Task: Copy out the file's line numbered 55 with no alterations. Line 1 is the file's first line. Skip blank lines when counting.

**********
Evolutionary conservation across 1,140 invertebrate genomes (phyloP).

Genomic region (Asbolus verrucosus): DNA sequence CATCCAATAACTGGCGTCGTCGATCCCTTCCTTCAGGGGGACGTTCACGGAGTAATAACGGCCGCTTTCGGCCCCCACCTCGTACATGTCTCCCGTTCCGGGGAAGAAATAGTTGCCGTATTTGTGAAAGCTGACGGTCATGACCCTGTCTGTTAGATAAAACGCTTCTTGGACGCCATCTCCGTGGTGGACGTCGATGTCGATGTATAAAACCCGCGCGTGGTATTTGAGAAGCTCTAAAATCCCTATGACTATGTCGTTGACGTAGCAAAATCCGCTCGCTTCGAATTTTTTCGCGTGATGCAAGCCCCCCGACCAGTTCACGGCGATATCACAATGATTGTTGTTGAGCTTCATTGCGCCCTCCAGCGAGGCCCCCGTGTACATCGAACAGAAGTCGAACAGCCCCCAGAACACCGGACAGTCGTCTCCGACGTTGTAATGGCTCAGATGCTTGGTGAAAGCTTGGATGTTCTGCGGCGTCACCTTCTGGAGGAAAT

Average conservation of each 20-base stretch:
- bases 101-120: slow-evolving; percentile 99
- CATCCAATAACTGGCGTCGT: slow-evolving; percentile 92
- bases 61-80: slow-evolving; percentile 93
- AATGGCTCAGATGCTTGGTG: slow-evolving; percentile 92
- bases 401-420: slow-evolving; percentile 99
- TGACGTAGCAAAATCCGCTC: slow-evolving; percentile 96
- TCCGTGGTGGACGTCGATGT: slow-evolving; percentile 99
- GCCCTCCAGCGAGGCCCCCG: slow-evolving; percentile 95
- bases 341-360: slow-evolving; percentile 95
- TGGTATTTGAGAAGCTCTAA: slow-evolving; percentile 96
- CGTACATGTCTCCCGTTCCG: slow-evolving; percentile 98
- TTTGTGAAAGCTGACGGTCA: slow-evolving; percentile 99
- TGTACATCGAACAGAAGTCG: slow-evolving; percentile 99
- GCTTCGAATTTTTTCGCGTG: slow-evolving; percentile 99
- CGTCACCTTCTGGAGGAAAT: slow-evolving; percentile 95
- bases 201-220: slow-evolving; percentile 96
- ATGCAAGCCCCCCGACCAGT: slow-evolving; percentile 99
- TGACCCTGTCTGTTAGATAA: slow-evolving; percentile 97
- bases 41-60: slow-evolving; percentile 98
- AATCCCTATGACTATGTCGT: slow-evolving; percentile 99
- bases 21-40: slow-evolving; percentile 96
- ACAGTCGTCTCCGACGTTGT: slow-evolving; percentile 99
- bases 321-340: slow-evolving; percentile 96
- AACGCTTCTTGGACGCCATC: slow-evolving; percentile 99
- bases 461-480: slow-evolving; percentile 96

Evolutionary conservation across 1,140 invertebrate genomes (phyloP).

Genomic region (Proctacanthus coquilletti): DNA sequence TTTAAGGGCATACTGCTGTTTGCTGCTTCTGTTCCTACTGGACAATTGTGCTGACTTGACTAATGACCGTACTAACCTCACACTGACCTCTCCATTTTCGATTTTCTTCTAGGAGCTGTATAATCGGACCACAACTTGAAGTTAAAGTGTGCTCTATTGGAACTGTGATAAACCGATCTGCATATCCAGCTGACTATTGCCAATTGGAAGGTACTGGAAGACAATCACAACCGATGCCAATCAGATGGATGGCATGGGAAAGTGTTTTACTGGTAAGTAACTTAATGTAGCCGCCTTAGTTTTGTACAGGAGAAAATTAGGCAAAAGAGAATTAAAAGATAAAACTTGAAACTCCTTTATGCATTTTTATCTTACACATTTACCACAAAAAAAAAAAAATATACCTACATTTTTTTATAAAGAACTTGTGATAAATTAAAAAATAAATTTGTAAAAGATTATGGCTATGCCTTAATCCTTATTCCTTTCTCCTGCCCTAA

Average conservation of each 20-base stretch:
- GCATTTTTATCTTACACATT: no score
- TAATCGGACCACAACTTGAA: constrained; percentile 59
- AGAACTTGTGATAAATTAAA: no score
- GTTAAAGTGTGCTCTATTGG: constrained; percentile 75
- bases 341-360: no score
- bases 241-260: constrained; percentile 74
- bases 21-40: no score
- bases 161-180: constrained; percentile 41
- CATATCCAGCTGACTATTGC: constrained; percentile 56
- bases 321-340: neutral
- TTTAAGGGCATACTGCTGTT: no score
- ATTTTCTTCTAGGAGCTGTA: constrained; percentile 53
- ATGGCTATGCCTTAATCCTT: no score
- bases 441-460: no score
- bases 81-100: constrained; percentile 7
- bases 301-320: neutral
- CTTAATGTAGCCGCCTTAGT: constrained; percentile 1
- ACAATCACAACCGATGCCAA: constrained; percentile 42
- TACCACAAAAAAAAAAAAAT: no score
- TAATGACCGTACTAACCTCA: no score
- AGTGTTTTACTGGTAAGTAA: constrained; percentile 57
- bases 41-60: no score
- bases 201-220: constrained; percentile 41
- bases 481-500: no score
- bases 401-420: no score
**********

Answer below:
- bases 481-500: no score